Feeds:
Posts
Comments

Archive for September, 2012

Questions for the League

There was a time when his name and his comments were all over the League Against Cruel Sports website, media reports, radio interviews and on his favourite social media outlet – Twitter. But look for it now and, apart from a few exceptions, the name of Steve Taylor has been all but deleted from the League’s history.

Taylor was the League’s Head of Campaigns and Communication and always quick to ‘spin’ any story to his and the League’s advantage and if that meant including insults, childish comments or fabricated events, well so be it. “The hunters are the only group of criminals in society who flirt with this idea that they are in some way victims of the law, rather than transgressors of it.” was a typical Taylor comment, yet last week it contained more than a hint of irony.

For someone who was always keen to condemn the “criminals” of the hunting world, Friday 7th September 2012 must have been a devastating day for Steve Taylor, who was jailed for 16 months after pleading guilty to fraud. During a 22 month period he used a League credit card over 300 times to pay for travel, accommodation, food and goods bought online. Even the ‘office whip round’ for retiring chief executive, Douglas Batchelor, was pocketed by Taylor and the gift – an iPad – then purchased using the credit card. In total, a sum of almost ₤15,000 was illegally removed from League coffers.

So, for all the condescending talk from LACS of ‘criminality’ and ‘immoral actions’ within the hunting world, here we have a senior spokesman involved in both. While the jailing of Steve Taylor, a relation of  strongly anti-hunting Lord Clark of Windermere, is indeed a serious matter for the League, this situation gives rise to even more important questions.

The League Against Cruel Sports became a charity in 2008 following the introduction of the Charities Act 2006, although part of the League’s operation had obtained charitable status in 2003. The new law lists the charitable purposes to which organisations seeking to become a charity must adhere, one of which is animal welfare, but a further condition is that the work of the organisation must be “for the public benefit”. The Charity Commission, the body governing charities, states in its guidance, “A charity can campaign using emotive or controversial material, where this is lawful and justifiable in the context of the campaign. Such material must be factually accurate and have a legitimate evidence base.”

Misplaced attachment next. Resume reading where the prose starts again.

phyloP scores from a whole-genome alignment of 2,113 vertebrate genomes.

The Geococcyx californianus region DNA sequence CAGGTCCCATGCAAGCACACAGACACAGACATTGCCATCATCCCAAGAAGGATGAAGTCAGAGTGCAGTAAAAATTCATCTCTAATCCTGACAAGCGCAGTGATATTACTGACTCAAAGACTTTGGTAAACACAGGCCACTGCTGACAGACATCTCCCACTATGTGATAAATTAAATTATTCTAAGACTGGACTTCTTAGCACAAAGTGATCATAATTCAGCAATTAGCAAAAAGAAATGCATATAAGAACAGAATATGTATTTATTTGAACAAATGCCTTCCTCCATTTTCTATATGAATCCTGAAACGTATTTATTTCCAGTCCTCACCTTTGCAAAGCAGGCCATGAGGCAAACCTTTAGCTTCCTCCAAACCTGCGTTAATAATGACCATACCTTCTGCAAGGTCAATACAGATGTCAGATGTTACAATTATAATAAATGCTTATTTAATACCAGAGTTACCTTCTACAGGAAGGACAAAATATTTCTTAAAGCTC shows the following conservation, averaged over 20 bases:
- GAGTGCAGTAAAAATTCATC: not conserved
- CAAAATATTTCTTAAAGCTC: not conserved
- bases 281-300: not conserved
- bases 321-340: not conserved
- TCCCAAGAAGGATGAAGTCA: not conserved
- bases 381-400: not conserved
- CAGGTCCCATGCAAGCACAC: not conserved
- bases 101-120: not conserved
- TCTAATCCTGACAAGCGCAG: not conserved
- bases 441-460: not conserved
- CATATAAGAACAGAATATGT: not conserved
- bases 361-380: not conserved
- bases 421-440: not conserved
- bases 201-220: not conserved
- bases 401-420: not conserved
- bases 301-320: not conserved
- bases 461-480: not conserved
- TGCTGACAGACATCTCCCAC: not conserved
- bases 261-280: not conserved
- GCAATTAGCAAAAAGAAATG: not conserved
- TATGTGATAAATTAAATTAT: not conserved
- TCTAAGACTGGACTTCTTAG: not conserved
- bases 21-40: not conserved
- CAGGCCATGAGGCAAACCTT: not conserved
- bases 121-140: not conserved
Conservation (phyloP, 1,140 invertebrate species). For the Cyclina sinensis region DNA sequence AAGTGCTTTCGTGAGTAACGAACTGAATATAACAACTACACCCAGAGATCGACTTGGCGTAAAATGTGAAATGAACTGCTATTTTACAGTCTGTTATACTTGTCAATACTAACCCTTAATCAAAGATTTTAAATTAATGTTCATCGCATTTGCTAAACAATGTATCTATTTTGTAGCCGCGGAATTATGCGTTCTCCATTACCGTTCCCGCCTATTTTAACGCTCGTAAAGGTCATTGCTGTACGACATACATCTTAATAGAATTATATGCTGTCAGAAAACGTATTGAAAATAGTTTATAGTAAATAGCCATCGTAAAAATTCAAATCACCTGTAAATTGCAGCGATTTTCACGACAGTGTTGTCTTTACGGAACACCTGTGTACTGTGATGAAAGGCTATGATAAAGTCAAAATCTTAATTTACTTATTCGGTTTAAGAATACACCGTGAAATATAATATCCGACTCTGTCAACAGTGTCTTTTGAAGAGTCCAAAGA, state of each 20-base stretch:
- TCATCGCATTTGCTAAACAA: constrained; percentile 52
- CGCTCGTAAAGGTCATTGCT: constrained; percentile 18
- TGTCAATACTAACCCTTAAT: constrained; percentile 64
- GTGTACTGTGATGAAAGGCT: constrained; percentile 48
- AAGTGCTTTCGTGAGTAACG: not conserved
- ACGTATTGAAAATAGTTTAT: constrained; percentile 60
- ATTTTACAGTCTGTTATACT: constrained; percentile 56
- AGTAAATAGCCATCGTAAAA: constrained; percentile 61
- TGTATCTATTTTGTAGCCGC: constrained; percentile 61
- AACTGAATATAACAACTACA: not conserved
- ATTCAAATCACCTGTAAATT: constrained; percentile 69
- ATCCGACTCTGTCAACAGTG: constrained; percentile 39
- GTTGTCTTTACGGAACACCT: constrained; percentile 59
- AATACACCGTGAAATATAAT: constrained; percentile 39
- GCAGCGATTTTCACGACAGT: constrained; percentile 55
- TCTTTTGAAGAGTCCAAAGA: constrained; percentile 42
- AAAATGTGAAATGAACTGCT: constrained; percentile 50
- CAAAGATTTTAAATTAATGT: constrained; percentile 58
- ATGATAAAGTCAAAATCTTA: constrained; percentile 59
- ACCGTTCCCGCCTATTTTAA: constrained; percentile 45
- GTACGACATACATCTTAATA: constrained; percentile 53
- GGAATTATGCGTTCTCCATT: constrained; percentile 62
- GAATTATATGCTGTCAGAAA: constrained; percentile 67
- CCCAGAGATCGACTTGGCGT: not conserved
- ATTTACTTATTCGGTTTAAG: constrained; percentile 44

It is hard to see exactly how the public benefits from the main part of the League’s work, namely its campaign against hunting with dogs. And despite numerous requests, the “legitimate evidence base” has never been produced, none of the anti-hunting groups having the courage of their convictions (no pun intended) to commission research into how the Hunting Act has improved the welfare of wild mammals. Despite the numerous claims by such groups that this is a “really successful piece of legislation”, the limited information we do have indicates that wild animal welfare has deteriorated. Instead of addressing this situation, we see the League and other anti-hunting groups choosing to ignore validated science and standing in the way of genuine animal welfare proposals for no other reason that it would make their Hunting Act redundant.

Therefore the League’s charitable status on the basis of improving animal welfare through its main campaign is highly questionable.

However, even putting that view to one side, there are further concerns about other aspects of the way in which the League now operates and uses what is in effect its publicly subsidised funding.  It is incumbent upon a charity to ensure that it has “robust internal financial controls in place to protect funds from misuse and to show potential donors and beneficiaries that the charity manages its property efficiently.” Before working for the League, Steve Taylor had previous convictions and had served a term in prison for obtaining property by deception and forgery, so was this known to those who employed him… and if not, why not?

Charity Commission rules state, “Segregation of duties – A key feature of internal financial controls is to ensure that no single individual has sole responsibility for any single transaction from authorisation to completion and review. How was it that a sum nearing ₤15,000 could be spirited away by one man for almost two years? It was only when an expenses claim for mileage was queried that this was discovered. Who signed off Taylor’s expenses claims?

After Taylor was sentenced, the current League chief executive, Joe Duckworth, said, “We were the unfortunate victims of a crime that was committed through a fundamental breach of trust.”

That may be the case, but it does not answer the questions posed above, which raise issues that should concern everyone, whether they be pro- hunting, anti hunting or just tax payers.

 

Advertisements

Read Full Post »